Is Facebook a utility? Well certainly not in the conventional sense of the word, but in the 21st century new era of technology and the web, the answer is a resounding yes. This article speaks to the very essence of why it has become a utility, and why teens are starting to think Facebook is not really so cool anymore.
When Branch co-founder Josh Miller asked his fifteen-year-old sister what was hot, she said Facebook had gone cold. “She tries to visit Facebook as infrequently as possible,” Miller wrote, because it’s addictive, and because it’s not as fun as Instagram. “Facebook may have an irreversibly bad brand,” Miller concluded. But what if it’s not about brand, but about the changing definition of what’s fun and addictive online? Perhaps more importantly, the community on Facebook and the culture of the web is changing, and privacy is starting to trump sharing for young users.
Yes I think that is part of it, but for the most part Facebook as a utility has a far less sustainable model. As drones and drones of people, primarily young kids flock to other applications and platforms, such as SnapChat or Tumblr Facebook not only loses it’s relevance, but eventually will have to find something else, and then something else. Yeah Graph Search is a great idea, if you are not familiar with that, it’s the new way you can do a search on the site, but my experience with it thus far has been less then amazing. Each of us will need to decide in our own time how and why we use Facebook but I think this comment from the article speaks volumes.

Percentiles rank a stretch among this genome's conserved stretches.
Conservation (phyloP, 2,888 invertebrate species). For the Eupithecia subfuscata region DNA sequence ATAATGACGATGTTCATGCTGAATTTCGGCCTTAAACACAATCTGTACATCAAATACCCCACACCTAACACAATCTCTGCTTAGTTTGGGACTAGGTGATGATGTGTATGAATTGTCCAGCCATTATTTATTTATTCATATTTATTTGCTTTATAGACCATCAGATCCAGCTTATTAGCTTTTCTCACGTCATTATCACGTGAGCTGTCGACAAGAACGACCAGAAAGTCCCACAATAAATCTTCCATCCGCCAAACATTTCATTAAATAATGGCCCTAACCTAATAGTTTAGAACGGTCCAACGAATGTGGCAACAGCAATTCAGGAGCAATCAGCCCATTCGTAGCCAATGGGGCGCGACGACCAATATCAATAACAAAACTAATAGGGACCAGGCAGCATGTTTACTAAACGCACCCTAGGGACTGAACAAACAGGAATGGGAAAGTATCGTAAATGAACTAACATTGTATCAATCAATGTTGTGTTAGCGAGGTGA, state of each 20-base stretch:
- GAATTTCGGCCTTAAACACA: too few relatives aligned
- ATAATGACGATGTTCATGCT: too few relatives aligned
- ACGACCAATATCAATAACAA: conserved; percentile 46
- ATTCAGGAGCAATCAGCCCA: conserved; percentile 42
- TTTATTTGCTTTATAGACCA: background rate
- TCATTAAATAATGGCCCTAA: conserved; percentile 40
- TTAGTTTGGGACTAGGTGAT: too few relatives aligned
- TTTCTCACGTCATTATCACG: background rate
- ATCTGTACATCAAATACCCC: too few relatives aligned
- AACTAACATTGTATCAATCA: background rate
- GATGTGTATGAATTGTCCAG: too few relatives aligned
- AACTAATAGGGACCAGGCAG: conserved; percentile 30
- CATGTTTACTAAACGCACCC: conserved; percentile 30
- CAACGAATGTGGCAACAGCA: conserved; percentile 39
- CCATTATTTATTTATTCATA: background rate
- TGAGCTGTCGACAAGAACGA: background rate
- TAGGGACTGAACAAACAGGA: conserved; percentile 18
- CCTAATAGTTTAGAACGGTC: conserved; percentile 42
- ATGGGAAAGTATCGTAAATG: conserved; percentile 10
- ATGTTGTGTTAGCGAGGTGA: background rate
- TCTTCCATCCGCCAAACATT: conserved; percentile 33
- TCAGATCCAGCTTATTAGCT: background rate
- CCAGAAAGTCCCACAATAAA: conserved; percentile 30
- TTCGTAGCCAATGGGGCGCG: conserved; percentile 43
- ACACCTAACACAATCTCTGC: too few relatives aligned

I think that Facebook have over-complicated the process. Tumblr has 7 buttons and a feed. Twitter had a feed and a status box. Google+ is even less convoluted than Facebook.
Facebook pages fill the feed, and when you actually do find content from friends, it’s burried by the news ticker, the left menu bar which I’ve never used, the chat box which I’m never using. Their new focus on one Search box is a forward thinking one, but it’s likely too late. Facebook is just too cluttered, and that’s not a geek thing, that’s a thing which Tumblr and Snapchat obviously arent.
There’s also the burden of worrying about what people will think on Facebook, since most people have so many ‘Friends’ and Lists are hard to understand and not even well designed. On Snapchat, you take a photo and choose your friends separately. Google+ gets this, but it’s still too same-y to Facebook. Tumblr is also similar, in that people Follow you, so you don’t have to worry if they don’t like your posts. They can simply unfollow. Whereas on Facebook, Unfriending is socially awkward.
Simplicity of competitiors has obviously killed Facebook, alongside it’s popularity. It’s just not fun anymore.
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